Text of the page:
Next, modify the drawSegment method call to draw with selectedColor instead of the black that we had there previously.

Now let's work on colorChangePressed. Here's a problem - how are we going to know which button was pressed? They are all triggering the same callback method.

Luckily, this was considered. The button that was pressed is passed in as the pSender parameter.

First, cast pSender into a ui::Button so that we can call its Button methods:

ui::Button* pressedButton = static_cast<ui::Button*>(pSender);

Next, implement color changing by getting the color of the button, and setting selectedColor to that. You may have to transform from one kind of color format to another. We only want to change the color if TouchEventType is TouchEventType::ENDED.

Once you've done that, try running it!

It's nice, but there's a problem. The check mark doesn't move to the selected color.

You can fix that by using the removeFromParent() method on check, then adding it as a child to the button that was pressed.

There is one problem with doing that, however. When you call removeFromParent() on check, check is no longer under the control of its parent, and release() is called on check. Once released, check's reference count drops to 0, and check is deallocated.

So before calling removeFromParent() on check, you must first retain() it so it isn't deallocated. Then, once it's added to another button, you can call release(), as we no longer want to retain check.

It works! Great.

One more thing with the color picker buttons: let's make it more responsive to the user. Make it so that when the touch begins, the touched button scales to 85% of it's original size. You can use the setScale() method. Once the touch has ended, or is cancelled, return the scale to 100% of the original size. That way it will feel more like a real button being pressed.

Change Stroke Width

Now it's beginning to look good! But let's make it even better. Let's change the radius of the stroke depending on the speed of the user's touch movement. if they move quickly, the stroke will become thicker.

We will be able to accomplish this entirely with the setupTouchHandling() method.

We can use the existing lastTouchPos to compare with the current touch position to figure out how much distance the user's touch has traveled.

In the onTouchMoved lamda expression, before drawSegment, compute the distance traveled with the Vec2 distance function:

float distance = lastTouchPos.distance(touchPos); 

We will use this this distance as the radius for our line. We will change how radius is computed in the next step, but for now, let's assign radius = distance.

float radius = distance;

Then use radius to draw the segment.

It should look something like this:

Ugly lines drawn

Unfortunately, because of the ubrupt changes in the user's drawing speed, the lines are awkward looking.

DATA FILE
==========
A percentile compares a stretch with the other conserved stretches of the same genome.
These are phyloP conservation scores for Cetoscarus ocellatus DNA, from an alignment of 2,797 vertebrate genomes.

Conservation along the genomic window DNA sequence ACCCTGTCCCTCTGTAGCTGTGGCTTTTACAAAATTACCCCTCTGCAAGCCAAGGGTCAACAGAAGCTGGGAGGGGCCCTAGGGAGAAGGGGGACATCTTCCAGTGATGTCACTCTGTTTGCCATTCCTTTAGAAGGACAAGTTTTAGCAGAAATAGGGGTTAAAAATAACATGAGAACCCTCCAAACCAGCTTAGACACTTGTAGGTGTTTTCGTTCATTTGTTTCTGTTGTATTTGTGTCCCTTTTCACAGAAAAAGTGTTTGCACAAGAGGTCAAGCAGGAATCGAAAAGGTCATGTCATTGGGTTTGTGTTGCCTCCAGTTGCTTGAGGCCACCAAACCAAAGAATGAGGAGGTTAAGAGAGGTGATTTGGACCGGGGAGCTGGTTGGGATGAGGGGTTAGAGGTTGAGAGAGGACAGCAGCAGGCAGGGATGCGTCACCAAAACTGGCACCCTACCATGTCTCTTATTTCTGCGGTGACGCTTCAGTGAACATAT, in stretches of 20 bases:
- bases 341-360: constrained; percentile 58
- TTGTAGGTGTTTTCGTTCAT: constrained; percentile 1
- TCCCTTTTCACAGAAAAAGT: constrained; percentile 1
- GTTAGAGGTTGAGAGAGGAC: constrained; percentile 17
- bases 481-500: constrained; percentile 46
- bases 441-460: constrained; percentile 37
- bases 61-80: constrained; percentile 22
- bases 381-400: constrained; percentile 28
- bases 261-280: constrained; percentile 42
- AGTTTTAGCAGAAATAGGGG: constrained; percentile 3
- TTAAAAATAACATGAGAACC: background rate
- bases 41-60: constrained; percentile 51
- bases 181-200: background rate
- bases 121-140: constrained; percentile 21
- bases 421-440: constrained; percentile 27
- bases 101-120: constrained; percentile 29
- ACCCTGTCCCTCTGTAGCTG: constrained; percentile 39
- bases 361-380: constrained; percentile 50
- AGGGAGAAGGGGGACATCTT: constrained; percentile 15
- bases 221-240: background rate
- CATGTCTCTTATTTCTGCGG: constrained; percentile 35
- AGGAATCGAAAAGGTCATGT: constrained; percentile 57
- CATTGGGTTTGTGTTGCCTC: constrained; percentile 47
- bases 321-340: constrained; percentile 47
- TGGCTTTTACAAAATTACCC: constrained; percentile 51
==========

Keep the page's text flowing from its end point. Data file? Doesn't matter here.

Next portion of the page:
We can smooth out the line radius transitions by using a lowpass filter. Lowpass filters allow low frequencies (slow changes) through to the output value, but high frequencies (rapid changes) are attenuated.

In this case, we are going to use a simple infinite impulse response filter, which is a kind of discrete lowpass filter.

If you want a challenge, try to implement the simple infinite impulse response filter yourself. You will have to create the variable lastRadius and store the last radius, the same way we do with lastTouchPos. Don't forget to initialize lastRadius to INITIAL_RADIUS in onTouchBegan. You can use a value of 1.0f for RC, and you can assume a value of 1.0f / 60.0f for dt.

Did you figure it out? If not, that's okay, this was a bit more challenging. Your setupTouchHanding() method should look like this after all these steps:

void DrawingCanvas::setupTouchHandling()
    static Vec2 lastTouchPos;
    static float lastRadius = INITIAL_RADIUS;
    auto touchListener = EventListenerTouchOneByOne::create();

    touchListener->onTouchBegan = [&](Touch* touch, Event* event)
       lastTouchPos = drawNode->convertTouchToNodeSpace(touch);
       lastRadius = INITIAL_RADIUS;
       return true;

    touchListener->onTouchMoved = [&](Touch* touch, Event* event)
       Vec2 touchPos = drawNode->convertTouchToNodeSpace(touch);

       float distance = lastTouchPos.distance(touchPos);

       float dt = 1.0f / 60.0f;
       float rc = 1.0f;
       float alpha = dt / (rc + dt);
       float radius = (alpha * distance) + (1.0f - alpha) * lastRadius;

       drawNode->drawSegment(lastTouchPos, touchPos, radius, selectedColor);

       lastRadius = radius;
       lastTouchPos = touchPos;

    this->getEventDispatcher()->addEventListenerWithSceneGraphPriority(touchListener, this);

Now you should have much smoother lines!

Smoother lines

Turn Off Debug Stats

The debug stats in the lower-left hand corner can be very helpful. But they can also sometimes be distracting. You can turn them off by going to AppDelegate.cpp and finding the line:


Set that to false to disable debug stats.


If you have feedback on this tutorial or find any mistakes, please open issues on the GitHub Repository.